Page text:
The 2nd Company of the Malazan XIVth Legion - reduced to just three squads and eighteen soldiers - is bound for Silver Lake to reinforce the garrison there. To augment its strength, it has hired the very mercenary company they were recently fighting against, a practical measure that neither side likes very much. With redoubtable allies, the Malazans have to hold Silver Lake against an implacable foe. For the Teblor of the mountains, tiring of waiting for their Shattered God - Karsa Orlong - to return to them and motivated by a growing threat to the north, have made a decision to migrate south to seek out their reluctant deity. What else are a people to do, when their god is not willing?

Well, this was a surprise. Steven Erikson's work has been called many things but "concise" and "focused" are not among them. All of Erikson's twelve previous novels in the Malazan universe are sprawling, brick-thick volumes you could use to stun a yak. The God is Not Willing, at a relatively breezy 473 pages, is easily his shortest fantasy novel to date. Erikson's work has also been called (sometimes fairly, often not) "obtuse" and "confusing." The in media res opening to the first book in the setting, Gardens of the Moon, remains fiercely debated on Reddit and fantasy message boards to this day. The God is Not Willing is instead pretty streamlined and comprehensible. The word - whisper it - "accessible" may be applicable.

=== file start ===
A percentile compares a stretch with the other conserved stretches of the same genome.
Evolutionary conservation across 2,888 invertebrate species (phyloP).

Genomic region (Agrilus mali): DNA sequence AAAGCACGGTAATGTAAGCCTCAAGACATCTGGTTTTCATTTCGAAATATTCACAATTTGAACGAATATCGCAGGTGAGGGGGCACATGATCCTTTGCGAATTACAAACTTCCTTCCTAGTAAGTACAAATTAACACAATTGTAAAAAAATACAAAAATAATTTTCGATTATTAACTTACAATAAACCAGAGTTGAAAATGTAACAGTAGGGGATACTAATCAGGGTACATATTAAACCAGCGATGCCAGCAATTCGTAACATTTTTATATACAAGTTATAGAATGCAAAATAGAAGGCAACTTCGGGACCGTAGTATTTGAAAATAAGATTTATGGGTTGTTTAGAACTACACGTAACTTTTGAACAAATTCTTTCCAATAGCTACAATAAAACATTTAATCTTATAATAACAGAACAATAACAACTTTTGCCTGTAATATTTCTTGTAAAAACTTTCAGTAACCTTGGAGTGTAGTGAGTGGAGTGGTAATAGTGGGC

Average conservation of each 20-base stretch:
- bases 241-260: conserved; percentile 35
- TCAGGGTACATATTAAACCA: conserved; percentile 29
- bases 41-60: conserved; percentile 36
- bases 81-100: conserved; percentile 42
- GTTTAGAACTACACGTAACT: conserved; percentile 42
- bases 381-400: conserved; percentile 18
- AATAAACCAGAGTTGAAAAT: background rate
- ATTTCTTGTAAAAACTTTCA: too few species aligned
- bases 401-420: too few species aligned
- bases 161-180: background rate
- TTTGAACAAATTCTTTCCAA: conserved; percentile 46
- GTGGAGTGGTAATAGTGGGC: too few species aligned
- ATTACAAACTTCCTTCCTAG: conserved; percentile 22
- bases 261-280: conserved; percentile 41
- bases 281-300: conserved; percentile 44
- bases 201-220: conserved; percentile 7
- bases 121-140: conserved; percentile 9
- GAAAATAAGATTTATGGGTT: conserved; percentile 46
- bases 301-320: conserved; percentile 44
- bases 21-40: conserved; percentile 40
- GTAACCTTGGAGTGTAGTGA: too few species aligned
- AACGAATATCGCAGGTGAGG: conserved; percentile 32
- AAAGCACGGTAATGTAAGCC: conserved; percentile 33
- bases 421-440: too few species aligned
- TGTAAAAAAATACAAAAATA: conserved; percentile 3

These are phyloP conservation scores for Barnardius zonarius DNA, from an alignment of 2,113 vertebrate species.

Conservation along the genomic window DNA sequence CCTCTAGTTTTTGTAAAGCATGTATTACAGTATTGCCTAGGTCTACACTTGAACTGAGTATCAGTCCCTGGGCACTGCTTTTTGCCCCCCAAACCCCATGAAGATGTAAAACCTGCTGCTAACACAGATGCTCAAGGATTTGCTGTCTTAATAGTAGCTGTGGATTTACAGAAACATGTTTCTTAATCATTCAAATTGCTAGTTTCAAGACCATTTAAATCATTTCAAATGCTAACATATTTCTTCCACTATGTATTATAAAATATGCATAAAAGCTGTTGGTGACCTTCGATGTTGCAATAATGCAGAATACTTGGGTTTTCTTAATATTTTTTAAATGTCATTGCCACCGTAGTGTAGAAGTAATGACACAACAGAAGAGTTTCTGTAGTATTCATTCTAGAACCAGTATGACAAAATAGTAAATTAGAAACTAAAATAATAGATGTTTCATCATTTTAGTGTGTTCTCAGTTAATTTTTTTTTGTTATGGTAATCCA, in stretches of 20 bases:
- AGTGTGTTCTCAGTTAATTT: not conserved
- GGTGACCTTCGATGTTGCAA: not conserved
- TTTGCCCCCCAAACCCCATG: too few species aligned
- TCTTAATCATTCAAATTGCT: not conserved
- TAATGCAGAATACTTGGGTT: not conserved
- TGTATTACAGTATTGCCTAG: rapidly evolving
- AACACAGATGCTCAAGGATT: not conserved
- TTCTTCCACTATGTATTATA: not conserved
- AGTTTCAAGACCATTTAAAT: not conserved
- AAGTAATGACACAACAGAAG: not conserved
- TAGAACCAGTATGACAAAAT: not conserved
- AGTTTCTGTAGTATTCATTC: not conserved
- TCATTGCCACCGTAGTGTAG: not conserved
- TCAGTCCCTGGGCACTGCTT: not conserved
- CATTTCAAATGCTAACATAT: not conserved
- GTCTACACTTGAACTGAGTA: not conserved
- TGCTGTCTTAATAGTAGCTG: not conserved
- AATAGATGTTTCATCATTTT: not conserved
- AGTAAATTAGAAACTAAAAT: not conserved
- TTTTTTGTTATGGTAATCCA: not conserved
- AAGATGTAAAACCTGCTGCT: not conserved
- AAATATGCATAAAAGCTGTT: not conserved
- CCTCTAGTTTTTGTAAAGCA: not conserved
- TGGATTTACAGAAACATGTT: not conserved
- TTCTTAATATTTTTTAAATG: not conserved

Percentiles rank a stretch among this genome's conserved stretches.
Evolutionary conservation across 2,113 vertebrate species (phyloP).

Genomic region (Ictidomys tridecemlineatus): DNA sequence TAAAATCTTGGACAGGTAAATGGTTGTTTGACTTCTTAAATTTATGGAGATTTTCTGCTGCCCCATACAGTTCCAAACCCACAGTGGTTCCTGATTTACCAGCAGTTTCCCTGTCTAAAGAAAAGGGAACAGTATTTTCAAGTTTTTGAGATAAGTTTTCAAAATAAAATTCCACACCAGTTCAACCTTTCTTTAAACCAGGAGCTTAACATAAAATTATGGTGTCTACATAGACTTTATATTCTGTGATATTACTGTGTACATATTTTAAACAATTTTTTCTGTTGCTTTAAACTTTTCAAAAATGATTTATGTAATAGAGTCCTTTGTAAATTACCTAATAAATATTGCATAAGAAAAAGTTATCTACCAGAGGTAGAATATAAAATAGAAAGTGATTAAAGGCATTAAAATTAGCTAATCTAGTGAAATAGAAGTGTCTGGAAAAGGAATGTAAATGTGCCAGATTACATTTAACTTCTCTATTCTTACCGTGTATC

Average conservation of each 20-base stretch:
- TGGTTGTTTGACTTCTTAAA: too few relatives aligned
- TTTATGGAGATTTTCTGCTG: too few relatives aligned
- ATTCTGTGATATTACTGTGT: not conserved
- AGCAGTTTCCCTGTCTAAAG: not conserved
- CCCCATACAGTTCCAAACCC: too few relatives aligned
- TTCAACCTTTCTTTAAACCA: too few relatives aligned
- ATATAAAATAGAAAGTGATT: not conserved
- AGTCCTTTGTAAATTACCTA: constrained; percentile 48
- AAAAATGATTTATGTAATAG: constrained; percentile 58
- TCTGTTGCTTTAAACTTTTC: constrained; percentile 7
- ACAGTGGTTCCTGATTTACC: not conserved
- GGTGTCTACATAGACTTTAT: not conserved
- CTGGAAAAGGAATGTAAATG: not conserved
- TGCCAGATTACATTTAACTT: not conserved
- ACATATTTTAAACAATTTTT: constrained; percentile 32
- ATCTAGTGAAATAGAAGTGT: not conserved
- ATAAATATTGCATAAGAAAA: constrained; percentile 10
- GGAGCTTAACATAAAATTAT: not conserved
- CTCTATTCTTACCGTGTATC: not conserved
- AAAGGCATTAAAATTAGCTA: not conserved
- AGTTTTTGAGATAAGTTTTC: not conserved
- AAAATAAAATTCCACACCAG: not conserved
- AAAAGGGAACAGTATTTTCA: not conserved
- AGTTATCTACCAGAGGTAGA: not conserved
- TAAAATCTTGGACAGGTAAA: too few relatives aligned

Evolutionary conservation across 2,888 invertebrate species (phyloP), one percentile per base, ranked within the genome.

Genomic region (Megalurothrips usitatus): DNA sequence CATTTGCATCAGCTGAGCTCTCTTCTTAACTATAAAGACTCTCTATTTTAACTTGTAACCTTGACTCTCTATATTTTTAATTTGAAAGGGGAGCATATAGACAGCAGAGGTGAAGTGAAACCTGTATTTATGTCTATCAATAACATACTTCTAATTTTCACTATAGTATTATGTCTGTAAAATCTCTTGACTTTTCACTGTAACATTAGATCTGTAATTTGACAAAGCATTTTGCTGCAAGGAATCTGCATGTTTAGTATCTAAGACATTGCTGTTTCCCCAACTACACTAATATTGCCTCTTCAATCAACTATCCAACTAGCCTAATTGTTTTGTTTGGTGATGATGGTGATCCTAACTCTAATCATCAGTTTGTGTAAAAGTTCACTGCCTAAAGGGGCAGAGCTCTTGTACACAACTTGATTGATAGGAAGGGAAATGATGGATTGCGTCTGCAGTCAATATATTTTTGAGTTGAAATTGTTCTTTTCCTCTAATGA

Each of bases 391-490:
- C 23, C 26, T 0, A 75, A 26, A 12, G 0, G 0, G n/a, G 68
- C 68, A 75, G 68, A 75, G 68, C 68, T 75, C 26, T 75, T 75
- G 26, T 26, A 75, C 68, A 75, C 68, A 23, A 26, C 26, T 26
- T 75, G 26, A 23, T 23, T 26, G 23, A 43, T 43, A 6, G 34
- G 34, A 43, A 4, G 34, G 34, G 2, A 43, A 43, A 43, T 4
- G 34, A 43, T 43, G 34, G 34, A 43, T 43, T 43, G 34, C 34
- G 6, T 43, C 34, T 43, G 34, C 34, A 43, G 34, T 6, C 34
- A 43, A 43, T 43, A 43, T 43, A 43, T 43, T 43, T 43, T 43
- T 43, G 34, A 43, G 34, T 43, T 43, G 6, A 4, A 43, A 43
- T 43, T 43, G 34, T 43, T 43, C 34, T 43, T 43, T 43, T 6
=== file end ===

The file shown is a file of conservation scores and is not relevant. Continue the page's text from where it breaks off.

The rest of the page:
But if those terms are applicable, don't go thinking this is Erikson with the training wheels on, or restrained, or (grimace) going commercial. The God is Not Willing is packed with the philosophical musings and rich worldbuilding of his prior work, it is just paced here with discipline and vigor, and an undercurrent of Erikson's distinctly underrated humour. With the exception of the late, great Terry Pratchett and maybe Abercrombie in his more whimsical moments, Erikson may be one of the funniest writers in modern secondary world fantasy, something he usually keeps under check but here lets loose a little more. This is still a dramatic and sometimes tragic story, but it's also one balanced by the kind of comedic banter between soldiers-under-duress that we've seen before in earlier novels, but here taken up a notch.